From the people behind the
Alan Turing Cryptography Competition.

Ruth and Leonie have recently become interested in Pythagorean triples, which are whole number solutions to the equation $a^2+b^2=c^2$. Geometrically we can think of these as the side lengths of right angled triangles where each side length is a whole number.

Some Pythagorean triples are boring, for example $(6,8,10)$ satisfies $6^2+8^2=10^2$, but this is just the triple $(3,4,5)$ with each entry doubled. Call a Pythagorean triple 'primitive' if it is not a multiple of another Pythagorean triple.

There is a remarkable structure to the set of primitive Pythagorean triples. Given a triple $(a,b,c)$ we can imagine it having three children $$(a_1,b_1,c_1)=(a-2b+2c,2a-b+2c,2a-2b+3c)$$ $$(a_2,b_2,c_2)= (a+2b+2c,2a+b+2c,2a+2b+3c)$$ $$(a_3,b_3,c_3)= (2b-a+2c,b-2a+2c,2b-2a+3c)$$ Each of the children of a primitive Pythagorean triple are themselves primitive Pythagorean triples. Moreover, every single primitive Pythagorean triple is descended from $(3,4,5)$ in this way.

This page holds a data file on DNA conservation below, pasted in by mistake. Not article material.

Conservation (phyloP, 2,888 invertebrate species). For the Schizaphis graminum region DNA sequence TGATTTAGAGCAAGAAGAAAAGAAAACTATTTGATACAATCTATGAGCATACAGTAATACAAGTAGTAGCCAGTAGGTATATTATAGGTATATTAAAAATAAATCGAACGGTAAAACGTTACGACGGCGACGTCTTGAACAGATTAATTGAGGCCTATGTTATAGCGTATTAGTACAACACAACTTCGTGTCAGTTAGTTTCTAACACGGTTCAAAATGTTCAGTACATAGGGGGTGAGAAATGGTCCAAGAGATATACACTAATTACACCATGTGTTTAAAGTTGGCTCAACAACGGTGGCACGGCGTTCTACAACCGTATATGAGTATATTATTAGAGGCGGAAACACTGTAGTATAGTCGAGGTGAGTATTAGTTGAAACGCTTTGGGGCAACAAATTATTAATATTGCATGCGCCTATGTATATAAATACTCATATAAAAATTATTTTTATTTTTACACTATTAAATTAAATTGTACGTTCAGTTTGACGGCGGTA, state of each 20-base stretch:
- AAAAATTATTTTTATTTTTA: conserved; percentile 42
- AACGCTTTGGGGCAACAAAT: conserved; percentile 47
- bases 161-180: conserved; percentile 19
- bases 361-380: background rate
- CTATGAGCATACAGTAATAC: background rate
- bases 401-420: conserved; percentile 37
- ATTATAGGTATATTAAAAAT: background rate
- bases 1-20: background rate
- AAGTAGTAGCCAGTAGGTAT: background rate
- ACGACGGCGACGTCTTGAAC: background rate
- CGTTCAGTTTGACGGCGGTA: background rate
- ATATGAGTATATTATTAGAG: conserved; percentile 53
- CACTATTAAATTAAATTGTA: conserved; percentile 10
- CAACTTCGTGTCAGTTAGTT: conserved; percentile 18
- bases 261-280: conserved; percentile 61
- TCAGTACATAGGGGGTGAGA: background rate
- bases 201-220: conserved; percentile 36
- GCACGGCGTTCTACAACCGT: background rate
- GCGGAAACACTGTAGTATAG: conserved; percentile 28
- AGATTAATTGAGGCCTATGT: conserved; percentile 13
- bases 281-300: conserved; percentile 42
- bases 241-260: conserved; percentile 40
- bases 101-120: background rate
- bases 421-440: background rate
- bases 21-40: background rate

Ruth challenges Leonie to find lots of primitive Pythagorean triples where $\frac{c_1}{c}, \frac{c_2}{c}$ and $\frac{c_3}{c}$ are all larger than 2. After thinking about it for a bit, she realised this really only depends on $\theta$.

There exist angles $\theta_1$ and $\theta_2$ between $0$ and $90$ degrees such that a triple $(a,b,c)$ has $\frac{c_1}{c}, \frac{c_2}{c}$ and $\frac{c_3}{c}$ all larger than 2 if and only if the angle $\theta$ with $\tan(\theta)=\frac{a}{b}$ has $\theta_1\leq \theta\leq \theta_2$. What is the difference $\theta_2-\theta_1$? Write down your answer to the nearest half a degree.

This problem was first solved on Wed 24th February at 4:02:43pm

Mathsbombe Competition 2021 is organised by the The Department of Mathematics at The University of Manchester.

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